Around 1220 B.C., the Five Books of Moses were reportedly created, outlining the precise intentions of God in terms of the behavior of his people. These books became known as the Jewish “Law”, or, translated into the Hebrew language, the Torah.
Moses himself did not survive to witness the arrival of his people in the “Promised Land,” which was by that time inhabited by polytheistic peoples of a semi-urbanized mode of existence. They were located on the outskirts of Phoenician metropolises such as Tyre and Sidon to the north, and shared certain aspects of Phoenician religion, including the worship of Ba’al, a fertility deity, as their chief god.
According to the Book of Joshua, God ordered a Hebrew warrior to subjugate these peoples, cleanse Canaan of idolatry and reclaim the land lost to the Jews in the famine four centuries earlier. The campaigns of Joshua underwent a climax at the Siege of Jericho that resulted in the obliteration of the town with the exception of a woman who had before sheltered two Israelites from arrest by the city’s king.
Helen Chapin Metz writes that “the conquest of Canaan under the generalship of Joshua took place over several decades. The biblical account depicts a primitive, outnumbered confederation of tribes slowly conquering pieces of territory from a sedentary, relatively advanced people who lived in walled cities and towns. For a long time the various tribes of Israel controlled the higher, less desirable lands, and only with the advent of David did the kingdoms of Israel and Judah come into being with a capital in Jerusalem.”
The geographical features of Canaan at last permitted the Hebrews to rely on agriculture as their dominant source of food and to withdraw the herding of cattle to a mere supplement. The “land of milk and honey” is so named for the particularly high fertility of its soil, hydrated by the Jordan River to the east, and the Mediterranean Sea to the west, from which spring numerous minor rivers. This enabled the development of relatively large cities in the area several centuries prior to the advent of the Hebrews.
Archaeological evidence at the ruins of Jericho, for example, points to a foundation date near 6000 B.C. Other natural boundaries of Canaan include the Dead Sea to the southeast, the semi-mountainous, semi-barred Sinai Peninsula to the southwest, and the minor Sea of Chinnereth to the northeast. Nevertheless, due to its productivity and abundance of arable land, the region had since the Neolithic era and continuing into the present day allured numerous ethnic groups, which was a key factor in the inception of bloody conflicts of which Canaan has never been cleansed.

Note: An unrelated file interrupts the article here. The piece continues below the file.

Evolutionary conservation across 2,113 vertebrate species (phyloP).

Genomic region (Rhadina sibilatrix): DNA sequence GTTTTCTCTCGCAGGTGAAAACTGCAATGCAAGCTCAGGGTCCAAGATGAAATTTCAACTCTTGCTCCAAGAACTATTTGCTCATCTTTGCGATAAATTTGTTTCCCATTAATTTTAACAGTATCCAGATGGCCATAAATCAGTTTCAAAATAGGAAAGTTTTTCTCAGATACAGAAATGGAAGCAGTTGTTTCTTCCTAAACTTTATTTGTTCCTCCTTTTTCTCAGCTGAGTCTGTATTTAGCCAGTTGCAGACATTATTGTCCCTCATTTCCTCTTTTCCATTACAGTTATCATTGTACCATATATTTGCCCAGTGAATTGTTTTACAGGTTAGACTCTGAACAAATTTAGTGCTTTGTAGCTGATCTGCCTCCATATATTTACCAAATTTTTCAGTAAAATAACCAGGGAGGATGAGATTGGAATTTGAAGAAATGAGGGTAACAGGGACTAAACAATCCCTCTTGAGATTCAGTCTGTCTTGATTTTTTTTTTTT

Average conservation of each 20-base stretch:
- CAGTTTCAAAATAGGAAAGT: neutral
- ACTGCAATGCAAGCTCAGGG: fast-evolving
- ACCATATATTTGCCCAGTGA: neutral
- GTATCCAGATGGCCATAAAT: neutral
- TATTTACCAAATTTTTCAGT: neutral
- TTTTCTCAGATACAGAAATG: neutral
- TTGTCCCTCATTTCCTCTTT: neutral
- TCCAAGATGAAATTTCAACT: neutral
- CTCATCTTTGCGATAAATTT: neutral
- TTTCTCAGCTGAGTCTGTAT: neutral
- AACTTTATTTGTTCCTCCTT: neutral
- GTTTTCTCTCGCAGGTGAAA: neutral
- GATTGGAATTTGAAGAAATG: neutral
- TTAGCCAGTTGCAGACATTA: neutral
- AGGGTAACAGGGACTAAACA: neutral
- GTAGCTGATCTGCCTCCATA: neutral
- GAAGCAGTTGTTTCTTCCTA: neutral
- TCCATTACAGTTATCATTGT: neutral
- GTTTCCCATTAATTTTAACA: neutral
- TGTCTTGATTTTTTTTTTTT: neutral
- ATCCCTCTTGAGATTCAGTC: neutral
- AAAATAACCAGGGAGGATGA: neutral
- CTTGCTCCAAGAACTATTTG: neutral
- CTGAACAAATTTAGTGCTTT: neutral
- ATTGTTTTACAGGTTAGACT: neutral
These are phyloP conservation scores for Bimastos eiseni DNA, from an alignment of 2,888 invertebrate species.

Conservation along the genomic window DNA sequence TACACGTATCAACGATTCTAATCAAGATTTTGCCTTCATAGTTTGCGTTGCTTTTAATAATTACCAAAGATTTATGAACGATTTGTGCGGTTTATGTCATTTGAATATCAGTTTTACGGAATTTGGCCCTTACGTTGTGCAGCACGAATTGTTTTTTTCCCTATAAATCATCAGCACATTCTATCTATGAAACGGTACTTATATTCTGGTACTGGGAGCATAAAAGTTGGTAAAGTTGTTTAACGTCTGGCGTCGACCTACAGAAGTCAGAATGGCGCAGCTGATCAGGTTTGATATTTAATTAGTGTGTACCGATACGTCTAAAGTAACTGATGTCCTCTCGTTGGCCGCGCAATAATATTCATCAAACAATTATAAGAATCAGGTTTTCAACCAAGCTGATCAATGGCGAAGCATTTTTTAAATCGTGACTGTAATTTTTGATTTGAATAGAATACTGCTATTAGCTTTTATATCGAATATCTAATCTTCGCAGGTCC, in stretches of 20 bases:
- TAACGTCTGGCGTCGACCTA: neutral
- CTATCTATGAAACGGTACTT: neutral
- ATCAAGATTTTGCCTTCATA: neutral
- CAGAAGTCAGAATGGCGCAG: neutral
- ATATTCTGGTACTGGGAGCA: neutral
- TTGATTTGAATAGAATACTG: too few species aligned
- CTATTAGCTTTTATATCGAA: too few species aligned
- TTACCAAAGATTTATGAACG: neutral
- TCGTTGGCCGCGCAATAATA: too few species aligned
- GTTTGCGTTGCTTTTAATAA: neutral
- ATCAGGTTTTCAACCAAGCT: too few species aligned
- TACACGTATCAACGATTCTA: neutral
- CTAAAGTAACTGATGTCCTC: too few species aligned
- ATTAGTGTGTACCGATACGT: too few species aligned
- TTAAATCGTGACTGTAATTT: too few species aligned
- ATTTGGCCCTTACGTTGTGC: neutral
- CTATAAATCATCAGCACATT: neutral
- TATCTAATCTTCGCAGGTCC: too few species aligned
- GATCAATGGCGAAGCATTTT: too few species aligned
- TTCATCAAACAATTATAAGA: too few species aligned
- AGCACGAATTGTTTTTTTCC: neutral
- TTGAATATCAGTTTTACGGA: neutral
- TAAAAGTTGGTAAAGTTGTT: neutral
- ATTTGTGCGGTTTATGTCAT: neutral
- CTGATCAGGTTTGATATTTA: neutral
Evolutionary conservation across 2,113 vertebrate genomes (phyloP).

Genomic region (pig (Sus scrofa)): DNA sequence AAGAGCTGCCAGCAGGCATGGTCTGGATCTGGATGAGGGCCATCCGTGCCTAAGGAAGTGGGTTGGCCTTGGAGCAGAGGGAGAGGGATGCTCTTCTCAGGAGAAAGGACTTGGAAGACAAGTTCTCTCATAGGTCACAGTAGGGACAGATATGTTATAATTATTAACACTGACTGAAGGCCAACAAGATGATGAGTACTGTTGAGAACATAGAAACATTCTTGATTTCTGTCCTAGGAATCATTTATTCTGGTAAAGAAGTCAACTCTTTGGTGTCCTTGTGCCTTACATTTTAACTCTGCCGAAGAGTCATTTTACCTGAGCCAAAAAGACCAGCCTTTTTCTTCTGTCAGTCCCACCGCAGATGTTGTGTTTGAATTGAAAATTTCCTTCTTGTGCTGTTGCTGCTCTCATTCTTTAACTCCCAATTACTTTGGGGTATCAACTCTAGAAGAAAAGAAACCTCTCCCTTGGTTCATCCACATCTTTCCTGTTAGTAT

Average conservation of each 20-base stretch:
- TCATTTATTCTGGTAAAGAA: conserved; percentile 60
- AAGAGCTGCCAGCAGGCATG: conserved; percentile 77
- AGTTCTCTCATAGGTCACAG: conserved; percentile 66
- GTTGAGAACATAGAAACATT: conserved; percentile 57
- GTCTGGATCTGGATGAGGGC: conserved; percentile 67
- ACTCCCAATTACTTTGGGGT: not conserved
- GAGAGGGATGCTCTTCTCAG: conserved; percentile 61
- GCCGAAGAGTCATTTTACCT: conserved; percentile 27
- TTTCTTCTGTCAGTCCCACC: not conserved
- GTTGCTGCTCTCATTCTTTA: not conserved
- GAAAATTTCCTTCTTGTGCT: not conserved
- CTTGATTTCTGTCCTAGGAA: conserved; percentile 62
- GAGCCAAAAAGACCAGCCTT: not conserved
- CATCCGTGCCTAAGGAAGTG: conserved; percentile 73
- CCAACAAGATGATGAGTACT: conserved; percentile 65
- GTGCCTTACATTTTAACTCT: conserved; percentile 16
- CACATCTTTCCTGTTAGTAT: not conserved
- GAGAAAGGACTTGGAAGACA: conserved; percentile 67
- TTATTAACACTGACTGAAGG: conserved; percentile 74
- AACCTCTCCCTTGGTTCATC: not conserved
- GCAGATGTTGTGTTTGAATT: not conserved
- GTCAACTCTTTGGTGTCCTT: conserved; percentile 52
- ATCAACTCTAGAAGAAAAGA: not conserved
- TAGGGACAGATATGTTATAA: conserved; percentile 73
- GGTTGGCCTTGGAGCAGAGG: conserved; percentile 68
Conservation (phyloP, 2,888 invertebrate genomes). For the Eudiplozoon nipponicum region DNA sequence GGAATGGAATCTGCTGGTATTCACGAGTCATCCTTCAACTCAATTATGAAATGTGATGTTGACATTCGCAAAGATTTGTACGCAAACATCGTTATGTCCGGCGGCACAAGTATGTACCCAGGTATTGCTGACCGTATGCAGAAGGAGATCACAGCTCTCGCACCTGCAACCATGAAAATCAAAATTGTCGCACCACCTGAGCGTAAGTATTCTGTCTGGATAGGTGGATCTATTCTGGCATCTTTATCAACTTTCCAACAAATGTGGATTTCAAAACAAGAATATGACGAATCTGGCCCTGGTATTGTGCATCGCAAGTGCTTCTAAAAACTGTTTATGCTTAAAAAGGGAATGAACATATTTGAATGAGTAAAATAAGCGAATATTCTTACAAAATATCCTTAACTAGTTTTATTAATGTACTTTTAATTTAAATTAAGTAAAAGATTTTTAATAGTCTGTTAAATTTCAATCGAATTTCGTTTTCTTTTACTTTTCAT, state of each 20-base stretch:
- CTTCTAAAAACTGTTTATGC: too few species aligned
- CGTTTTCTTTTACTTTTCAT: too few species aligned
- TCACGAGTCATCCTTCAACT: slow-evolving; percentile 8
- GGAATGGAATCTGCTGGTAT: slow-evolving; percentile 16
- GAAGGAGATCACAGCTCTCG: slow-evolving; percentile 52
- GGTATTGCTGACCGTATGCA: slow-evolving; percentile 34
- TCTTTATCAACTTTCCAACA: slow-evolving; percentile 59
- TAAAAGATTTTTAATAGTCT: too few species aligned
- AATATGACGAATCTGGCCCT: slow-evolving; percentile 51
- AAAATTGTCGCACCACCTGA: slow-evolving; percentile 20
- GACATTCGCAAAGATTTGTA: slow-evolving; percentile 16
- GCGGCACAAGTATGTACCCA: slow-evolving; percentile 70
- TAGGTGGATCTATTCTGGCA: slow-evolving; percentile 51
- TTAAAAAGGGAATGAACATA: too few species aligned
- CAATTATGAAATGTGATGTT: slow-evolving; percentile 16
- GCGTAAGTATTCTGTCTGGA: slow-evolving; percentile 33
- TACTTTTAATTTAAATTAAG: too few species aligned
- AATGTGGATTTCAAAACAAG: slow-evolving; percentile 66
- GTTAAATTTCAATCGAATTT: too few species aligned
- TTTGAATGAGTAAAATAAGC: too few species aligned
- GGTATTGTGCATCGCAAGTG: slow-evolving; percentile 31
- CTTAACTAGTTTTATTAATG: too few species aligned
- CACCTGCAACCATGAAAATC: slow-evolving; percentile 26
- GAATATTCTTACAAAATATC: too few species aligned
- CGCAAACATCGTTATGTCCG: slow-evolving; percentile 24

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Arkenberg, J.S., ed. “Ancient History Sourcebook: Kurash (Cyrus) the Great: The Decree of Return for the Jews, 539 BCE.” The Great, Cyrus. The Kurash Prism. Available: http://www.fordham.edu/halsall/ancient/539cyrus1.html. February 6, 2002.
CenturyOne. “THE GIFTS OF THE JEWS: How a Tribe of Desert Nomads Changed the Way Everyone Thinks and Feels (Hinges of History Series Volume 2).” (A book review of Thomas Cahill’s work.) Available: http://www.centuryone.com/8249-3.html. February 6, 2002.
Helen Chapin Metz, ed. “EARLY ISRAEL.[Excerpted from Israel: A Country Study.Helen Chapin Metz, ed. Washington, DC: Federal Research Division of the Library of Congress, 1988].” Available: http://lcweb2.loc.gov/frd/cs/iltoc.html. February 6, 2002.
Kamm, Josephine. The Hebrew People: A History of the Jews. New York: McGraw-Hill: 1967.
Lipman, David E. “Gates to Jewish Heritage. Bar Kochba: The Bar Kochba Revolt.”Available: http://www.jewishgates.org/personalities/bar.stm. February 6, 2002.
Silvestri, Anthony. “Dr. Silvestri’s WWW Ancient World History Resource. III. The Hebrews.” Available: http://www.drhistory.org/main.html. January 27, 2001.
Speake, Graham, ed. The Cultural Atlas of the World: The Bible.Alexandria, Va., Stonehenge Press, 1992.
West, Jim. “Ancient Israelite Marriage Customs.” Available: http://www.theology.edu/marriage.htm. February 6, 2002.